Section 6321 provides that all property and rights to property of a taxpayer become subject to a lien when demand for payment of taxes has been made and the taxpayer fails to pay those taxes. Section 6320(a) provides that the Secretary shall furnish the taxpayer with a written notice within 5 business days after the NFTL is filed. This written notice informs the taxpayer of the right to request an administrative hearing on the matter. The taxpayer then may seek judicial review of the determination made after the hearing. See Davis v. Commissioner , 115 T.C. 35, 37 (2000); Goza v. Commissioner , 114 T.C. 176, 179 (2000). Upon the Appeals Office's issuance of a determination letter, the taxpayer who seeks judicial review may appeal to this Court within 30 days of the determination. Section 6320(c) requires that the administrative hearing be conducted pursuant to section 6330(c), (d) (other than paragraph (2)(b) thereof), and (e). In order to invoke judicial review of a section 6320 determination, a taxpayer must be the person liable for the tax under section 6321 and must have received from the IRS a valid notice of determination based on a section 6320 hearing. See Offiler v. Commissioner , 114 T.C. 492, 498 (2000); see also Rule 330(b).
Regulations promulgated under section 6320 state that known nominees of, or persons holding property of, the taxpayer are not entitled to a collection due process or equivalent hearing. Sec. 301.6320-1(b)(2), Q&A-B5, Proced. & Admin. Regs. Individuals not entitled to a section 6320 review are entitled to other forms of review, including reconsideration by the IRS office collecting the tax, assistance from the National Taxpayer Advocate, or an administrative hearing before the Appeals Office under the Collection Appeals Program. Id . Any determination resulting from these reviews, however, is not subject to judicial review. Id . The taxpayer for whom a nominee, transferee, or alter ego is holding property is entitled to a hearing under section 6320. Sec. 301.6320-1(b)(3), Example (2), Proced. & Admin. Regs. Failure to provide a taxpayer with notice of the filing of an NFTL will serve as a basis for dismissal. Kennedy v. Commissioner , T.C. Memo. 2008-33.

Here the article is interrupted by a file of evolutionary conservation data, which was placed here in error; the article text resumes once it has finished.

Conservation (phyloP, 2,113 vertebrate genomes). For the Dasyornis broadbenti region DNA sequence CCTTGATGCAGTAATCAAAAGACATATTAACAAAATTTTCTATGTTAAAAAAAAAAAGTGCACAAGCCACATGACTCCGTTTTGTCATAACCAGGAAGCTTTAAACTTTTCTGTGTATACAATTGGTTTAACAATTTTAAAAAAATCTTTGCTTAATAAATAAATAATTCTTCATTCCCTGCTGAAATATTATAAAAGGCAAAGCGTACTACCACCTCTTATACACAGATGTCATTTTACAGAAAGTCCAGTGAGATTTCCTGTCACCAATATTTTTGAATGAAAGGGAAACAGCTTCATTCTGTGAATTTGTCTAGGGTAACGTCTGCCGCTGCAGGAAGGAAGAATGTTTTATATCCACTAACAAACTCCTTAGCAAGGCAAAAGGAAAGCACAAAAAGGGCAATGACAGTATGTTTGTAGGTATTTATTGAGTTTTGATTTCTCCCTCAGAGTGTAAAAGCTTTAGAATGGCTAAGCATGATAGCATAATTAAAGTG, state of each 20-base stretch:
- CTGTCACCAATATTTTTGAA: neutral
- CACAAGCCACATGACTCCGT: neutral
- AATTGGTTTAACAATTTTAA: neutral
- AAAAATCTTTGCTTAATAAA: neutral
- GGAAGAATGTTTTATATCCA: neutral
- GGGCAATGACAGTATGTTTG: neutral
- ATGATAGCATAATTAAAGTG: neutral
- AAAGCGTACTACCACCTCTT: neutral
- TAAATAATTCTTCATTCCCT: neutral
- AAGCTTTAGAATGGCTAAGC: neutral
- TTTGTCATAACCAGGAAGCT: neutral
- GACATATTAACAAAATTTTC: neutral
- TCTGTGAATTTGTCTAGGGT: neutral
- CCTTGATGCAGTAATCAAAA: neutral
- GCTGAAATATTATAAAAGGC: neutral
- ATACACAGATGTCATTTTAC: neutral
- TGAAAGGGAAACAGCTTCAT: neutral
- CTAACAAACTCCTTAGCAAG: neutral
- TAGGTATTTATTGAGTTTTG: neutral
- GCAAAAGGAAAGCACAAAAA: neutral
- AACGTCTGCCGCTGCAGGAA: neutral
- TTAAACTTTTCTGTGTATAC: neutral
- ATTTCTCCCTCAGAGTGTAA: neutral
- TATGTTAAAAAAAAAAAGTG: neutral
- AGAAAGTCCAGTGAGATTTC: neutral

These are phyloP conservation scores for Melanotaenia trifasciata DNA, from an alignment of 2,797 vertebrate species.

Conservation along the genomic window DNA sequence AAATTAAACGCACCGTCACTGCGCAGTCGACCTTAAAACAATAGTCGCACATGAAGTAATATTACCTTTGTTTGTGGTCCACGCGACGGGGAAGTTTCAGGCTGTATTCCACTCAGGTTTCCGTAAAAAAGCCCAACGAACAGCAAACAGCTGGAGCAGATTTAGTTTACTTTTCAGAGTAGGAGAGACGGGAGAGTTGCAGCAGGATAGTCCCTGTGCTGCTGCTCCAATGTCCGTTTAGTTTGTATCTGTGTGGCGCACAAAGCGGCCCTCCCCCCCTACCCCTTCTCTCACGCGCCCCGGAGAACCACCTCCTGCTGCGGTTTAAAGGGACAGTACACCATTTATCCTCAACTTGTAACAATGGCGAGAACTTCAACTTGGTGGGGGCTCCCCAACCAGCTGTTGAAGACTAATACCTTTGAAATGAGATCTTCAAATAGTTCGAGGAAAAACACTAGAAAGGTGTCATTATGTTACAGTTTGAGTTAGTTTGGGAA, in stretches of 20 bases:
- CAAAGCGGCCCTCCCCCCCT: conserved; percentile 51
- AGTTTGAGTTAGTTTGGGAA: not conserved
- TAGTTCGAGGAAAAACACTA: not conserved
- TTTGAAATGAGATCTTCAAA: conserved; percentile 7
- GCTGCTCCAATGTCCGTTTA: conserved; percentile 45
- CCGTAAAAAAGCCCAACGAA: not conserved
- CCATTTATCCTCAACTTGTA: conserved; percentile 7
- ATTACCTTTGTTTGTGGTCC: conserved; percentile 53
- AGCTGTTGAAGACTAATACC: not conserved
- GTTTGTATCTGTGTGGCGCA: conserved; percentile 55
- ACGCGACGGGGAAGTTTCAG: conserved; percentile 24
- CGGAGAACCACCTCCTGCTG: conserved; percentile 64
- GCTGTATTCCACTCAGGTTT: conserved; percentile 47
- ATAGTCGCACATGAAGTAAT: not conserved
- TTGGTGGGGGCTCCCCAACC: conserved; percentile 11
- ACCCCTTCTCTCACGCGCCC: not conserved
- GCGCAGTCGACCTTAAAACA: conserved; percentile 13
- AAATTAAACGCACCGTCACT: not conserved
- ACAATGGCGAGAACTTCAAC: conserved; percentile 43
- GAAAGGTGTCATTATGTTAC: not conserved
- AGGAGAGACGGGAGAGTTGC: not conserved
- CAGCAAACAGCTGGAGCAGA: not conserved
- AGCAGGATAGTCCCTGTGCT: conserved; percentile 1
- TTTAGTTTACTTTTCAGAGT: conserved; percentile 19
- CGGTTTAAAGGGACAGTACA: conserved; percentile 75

Respondent argues that petitioner is a nominee, transferee, and/or alter ego of Margarette McMahan and has not received a determination sufficient to invoke this Court's jurisdiction.
Petitioner argues that under State law both petitioner and Ms. McMahan are one and the same and that if we treat petitioner and Ms. McMahan as one under State law, then there is no alter ego or nominee, and Ms. McMahan as the taxpayer liable for the tax due is entitled to a section 6320 hearing.
Neither petitioner nor respondent has stated whether a notice was sent to Ms. McMahan as the individual liable for the taxes that gave rise to the NFTL. Although a dismissal for lack of jurisdiction may be based on failure to provide notice of the filing of an NFTL, Kennedy v. Commissioner , supra , we decline to address petitioner's arguments. The issue of whether Ms. McMahan is entitled to a section 6320 hearing is not properly before this Court, as it is not relevant to the issue of whether we have jurisdiction to hear petitioner's appeal of the Collection Appeals Program's closing letter.
We lack jurisdiction to review the filing of the NFTL because petitioner, as Ms. McMahan's nominee, transferee, and/or alter ego, has not received a determination based on a section 6320 hearing sufficient to invoke judicial review. See Orum v. Commissioner , 123 T.C. 1 (2004), affd. 412 F.3d 819 (7th Cir. 2005); Sarrell v. Commissioner , 117 T.C. 122, 125 (2001); Offiler v. Commissioner , supra . Accordingly, we will deny petitioner's motion to vacate our order of dismissal for lack of jurisdiction.
To reflect the foregoing,
An appropriate order will be issued.